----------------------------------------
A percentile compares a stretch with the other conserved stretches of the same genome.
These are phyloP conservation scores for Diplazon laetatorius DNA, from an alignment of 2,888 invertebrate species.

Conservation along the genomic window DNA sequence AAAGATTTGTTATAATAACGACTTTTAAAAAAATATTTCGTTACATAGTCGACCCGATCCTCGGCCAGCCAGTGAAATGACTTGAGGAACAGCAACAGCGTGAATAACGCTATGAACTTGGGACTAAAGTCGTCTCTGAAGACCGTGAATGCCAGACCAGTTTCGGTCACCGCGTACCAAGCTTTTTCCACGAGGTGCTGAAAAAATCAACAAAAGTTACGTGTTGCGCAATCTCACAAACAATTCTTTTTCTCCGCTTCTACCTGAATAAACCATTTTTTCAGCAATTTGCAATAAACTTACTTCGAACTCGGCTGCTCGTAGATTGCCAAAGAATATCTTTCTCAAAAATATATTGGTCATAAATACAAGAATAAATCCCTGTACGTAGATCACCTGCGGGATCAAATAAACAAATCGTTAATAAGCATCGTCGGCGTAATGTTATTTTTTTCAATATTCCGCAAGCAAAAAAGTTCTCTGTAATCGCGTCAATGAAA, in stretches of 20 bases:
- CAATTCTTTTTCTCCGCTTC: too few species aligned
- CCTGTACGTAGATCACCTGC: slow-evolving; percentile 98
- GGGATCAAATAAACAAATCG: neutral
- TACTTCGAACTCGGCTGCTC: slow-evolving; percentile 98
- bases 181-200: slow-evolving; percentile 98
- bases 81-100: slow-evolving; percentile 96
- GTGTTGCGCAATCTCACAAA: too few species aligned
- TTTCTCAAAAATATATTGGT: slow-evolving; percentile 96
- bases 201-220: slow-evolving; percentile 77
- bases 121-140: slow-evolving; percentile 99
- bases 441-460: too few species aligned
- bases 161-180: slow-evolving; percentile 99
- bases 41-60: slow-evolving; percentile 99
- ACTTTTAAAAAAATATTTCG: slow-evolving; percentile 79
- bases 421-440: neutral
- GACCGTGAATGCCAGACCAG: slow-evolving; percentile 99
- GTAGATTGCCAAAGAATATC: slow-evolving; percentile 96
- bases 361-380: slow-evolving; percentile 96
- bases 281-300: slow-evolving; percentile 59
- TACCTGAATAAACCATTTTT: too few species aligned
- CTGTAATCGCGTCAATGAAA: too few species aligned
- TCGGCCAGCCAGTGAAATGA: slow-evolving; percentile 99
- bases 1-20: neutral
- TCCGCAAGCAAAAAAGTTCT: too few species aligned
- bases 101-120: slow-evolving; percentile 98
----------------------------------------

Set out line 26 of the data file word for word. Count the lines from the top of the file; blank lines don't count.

- bases 1-20: neutral